Growing up in the mid-70s, Kiss was the band, probably the biggest cultural phenomenon to assault American kids since The Beatles. For an impressionable 13 year old, they had it all…the look, the sound and thousands of products available for anyone to proudly tell the world they were a Kiss fan. The band also served an important purpose because they terrified our parents with leather, fire, blood and songs about partying & getting laid. Kiss was dangerous, a superficial threat twice-removed from the generation of old farts who once proclaimed rock music was destroying America’s youth. Yours truly was a card-carrying member of the Kiss Army, the band's fan club. For only five bucks a year, I got the latest news on all goings-on, posters, photos and an iron-on patch declaring my allegiance. In other words, a lot of useless crap which mostly ended up in a junk drawer.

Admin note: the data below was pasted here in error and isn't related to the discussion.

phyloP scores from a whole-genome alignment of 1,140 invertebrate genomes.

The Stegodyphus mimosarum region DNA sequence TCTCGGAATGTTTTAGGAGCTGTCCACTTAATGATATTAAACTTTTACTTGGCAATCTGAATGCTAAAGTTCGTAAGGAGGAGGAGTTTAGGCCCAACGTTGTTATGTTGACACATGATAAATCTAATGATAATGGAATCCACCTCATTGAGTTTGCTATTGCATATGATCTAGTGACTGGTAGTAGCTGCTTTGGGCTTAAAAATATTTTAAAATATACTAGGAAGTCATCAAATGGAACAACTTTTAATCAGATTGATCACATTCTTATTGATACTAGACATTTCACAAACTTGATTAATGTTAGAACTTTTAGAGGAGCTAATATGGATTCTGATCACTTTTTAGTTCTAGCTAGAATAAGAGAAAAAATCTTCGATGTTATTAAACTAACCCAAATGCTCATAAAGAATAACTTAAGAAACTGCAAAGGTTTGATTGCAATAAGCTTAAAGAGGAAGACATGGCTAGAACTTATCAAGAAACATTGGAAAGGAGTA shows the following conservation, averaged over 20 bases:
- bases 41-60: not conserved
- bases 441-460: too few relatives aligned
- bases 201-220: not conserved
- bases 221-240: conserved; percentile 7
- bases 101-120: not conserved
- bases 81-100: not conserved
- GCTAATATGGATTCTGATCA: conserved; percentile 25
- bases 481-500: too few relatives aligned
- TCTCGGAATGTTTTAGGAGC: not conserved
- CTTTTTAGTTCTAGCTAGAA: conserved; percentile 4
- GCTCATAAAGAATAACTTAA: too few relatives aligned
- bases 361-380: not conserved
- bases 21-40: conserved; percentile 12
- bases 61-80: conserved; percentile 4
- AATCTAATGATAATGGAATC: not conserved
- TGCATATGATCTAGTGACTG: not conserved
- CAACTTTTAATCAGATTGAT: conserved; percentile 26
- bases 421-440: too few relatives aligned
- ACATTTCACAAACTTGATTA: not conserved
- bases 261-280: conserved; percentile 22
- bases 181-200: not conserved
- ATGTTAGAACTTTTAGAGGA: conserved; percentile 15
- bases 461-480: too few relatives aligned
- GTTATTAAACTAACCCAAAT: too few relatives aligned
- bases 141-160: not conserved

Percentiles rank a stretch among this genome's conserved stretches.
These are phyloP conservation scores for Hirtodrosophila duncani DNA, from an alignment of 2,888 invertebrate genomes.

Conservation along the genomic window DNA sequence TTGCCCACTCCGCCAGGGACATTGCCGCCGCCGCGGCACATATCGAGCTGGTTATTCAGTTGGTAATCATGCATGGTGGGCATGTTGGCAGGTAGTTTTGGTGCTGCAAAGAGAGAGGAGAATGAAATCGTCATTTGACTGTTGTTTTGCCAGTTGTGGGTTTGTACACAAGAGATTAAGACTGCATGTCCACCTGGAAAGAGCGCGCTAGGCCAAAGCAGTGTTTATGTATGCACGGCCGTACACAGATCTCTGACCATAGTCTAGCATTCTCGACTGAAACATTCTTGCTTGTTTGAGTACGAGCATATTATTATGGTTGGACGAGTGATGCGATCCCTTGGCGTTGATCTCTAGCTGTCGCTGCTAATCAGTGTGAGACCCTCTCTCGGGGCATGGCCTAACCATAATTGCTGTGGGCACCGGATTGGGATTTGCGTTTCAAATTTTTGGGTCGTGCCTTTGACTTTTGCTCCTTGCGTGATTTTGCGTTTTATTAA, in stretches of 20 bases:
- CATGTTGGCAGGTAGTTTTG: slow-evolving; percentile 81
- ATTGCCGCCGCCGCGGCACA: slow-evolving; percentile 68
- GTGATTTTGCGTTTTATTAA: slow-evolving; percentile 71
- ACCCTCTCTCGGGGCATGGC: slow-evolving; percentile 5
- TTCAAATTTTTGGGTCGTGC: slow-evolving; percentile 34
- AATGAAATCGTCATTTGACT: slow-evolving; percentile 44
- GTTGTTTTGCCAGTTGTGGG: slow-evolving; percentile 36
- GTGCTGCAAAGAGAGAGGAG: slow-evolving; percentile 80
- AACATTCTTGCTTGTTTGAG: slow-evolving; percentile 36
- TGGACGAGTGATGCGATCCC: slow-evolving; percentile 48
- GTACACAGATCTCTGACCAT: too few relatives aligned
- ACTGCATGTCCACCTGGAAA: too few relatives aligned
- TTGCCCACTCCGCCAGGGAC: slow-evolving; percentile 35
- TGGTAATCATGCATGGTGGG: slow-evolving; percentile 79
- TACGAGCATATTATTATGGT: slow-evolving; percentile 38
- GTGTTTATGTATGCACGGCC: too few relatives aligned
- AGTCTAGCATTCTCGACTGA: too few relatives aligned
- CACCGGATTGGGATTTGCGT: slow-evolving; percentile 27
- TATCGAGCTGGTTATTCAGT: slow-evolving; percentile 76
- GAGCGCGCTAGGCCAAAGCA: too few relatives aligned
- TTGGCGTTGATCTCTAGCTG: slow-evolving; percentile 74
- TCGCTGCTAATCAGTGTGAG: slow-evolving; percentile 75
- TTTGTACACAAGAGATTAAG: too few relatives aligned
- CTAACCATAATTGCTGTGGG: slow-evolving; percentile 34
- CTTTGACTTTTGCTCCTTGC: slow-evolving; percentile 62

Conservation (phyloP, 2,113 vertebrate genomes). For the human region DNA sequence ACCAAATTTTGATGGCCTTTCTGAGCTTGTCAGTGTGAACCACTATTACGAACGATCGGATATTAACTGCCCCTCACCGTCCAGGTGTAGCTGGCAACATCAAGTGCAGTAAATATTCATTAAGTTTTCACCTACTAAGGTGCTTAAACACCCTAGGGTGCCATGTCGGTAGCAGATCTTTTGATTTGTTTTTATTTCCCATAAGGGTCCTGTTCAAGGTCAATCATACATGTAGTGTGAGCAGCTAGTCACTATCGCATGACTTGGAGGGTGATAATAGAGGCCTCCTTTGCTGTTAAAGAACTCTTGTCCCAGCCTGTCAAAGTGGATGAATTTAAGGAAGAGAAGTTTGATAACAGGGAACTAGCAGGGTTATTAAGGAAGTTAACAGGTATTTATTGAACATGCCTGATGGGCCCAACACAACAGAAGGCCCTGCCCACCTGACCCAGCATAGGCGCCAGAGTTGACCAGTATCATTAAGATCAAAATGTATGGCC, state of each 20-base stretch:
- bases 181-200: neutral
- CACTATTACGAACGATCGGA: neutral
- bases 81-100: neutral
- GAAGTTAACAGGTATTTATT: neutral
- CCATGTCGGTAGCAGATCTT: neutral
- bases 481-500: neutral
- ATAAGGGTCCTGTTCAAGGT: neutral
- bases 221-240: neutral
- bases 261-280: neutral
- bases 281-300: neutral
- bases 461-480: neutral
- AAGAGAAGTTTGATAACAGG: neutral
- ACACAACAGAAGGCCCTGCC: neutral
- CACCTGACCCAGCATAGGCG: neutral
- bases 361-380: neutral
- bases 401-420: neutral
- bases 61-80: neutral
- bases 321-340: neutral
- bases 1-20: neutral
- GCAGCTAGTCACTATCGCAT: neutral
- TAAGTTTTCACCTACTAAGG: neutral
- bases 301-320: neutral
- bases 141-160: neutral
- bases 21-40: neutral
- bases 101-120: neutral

We inevitably got older, but Kiss didn’t really grow up with us. As our tastes leaned towards more ominous fare like Judas Priest and Van Halen, Kiss seemed childish and quaint, a band destined to be left behind. Actually, a lot of this was Kiss’ fault. In their quest to appeal to everybody, they became a colorful circus act, flirting with disco and pumping out action figures & lunch boxes for eight year olds. Parents were taking their kids to Kiss concerts like they were the Ice Capades. During this time the band “jumped the shark” on numerous occasions…comic books, an awesomely-bad TV movie, a concept album made years after most bands quit doing them, and (worst of all) replacing iconic band members with new faces and make-up. No wonder most fans tossed away their Kiss Army membership cards and moved on.
As a band, Kiss didn’t suddenly become shitty. In fact, one of the albums they made after the hype died (the virtually-ignored Creatures of the Night) is still one of the best heavy metal records hardly anyone’s ever heard. Personally, I still liked Kiss at the time, but because of their lingering image as a kiddie band, being caught listening to them was akin to Mom bursting into your room while you’re trying to rub one out.